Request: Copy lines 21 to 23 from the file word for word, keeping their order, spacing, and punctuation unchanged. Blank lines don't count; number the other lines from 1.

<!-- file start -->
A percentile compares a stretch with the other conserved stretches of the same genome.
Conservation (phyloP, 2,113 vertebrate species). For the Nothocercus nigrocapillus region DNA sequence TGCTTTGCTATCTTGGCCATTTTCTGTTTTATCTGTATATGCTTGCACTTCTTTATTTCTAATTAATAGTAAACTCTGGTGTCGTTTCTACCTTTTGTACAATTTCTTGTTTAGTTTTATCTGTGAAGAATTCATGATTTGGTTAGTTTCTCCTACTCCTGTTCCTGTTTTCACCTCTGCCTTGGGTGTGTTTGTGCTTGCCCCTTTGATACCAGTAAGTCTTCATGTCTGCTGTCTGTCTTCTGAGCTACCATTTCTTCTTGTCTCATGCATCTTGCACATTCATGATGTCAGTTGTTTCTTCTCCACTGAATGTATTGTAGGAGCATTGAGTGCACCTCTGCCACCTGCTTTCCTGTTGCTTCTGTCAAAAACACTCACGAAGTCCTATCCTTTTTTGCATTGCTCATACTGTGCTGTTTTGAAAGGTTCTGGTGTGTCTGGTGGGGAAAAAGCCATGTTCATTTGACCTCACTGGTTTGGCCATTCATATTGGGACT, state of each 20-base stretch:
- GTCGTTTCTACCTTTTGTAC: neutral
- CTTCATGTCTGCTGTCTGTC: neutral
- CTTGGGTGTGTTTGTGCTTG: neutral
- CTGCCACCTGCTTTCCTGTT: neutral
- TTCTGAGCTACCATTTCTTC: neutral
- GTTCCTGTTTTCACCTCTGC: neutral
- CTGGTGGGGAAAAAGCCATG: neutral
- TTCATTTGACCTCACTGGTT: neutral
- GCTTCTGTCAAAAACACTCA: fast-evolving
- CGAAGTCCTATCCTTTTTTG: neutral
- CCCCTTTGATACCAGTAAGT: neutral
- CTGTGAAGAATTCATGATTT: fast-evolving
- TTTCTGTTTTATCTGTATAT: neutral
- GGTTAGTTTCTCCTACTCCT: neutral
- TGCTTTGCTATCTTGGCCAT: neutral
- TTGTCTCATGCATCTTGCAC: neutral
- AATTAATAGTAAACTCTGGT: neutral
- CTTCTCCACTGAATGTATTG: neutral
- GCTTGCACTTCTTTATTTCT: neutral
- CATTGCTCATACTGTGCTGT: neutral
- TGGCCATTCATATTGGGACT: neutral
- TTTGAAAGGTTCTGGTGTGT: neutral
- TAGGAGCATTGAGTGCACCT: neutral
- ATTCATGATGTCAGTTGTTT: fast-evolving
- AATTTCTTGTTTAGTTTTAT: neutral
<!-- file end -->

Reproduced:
- GCTTGCACTTCTTTATTTCT: neutral
- CATTGCTCATACTGTGCTGT: neutral
- TGGCCATTCATATTGGGACT: neutral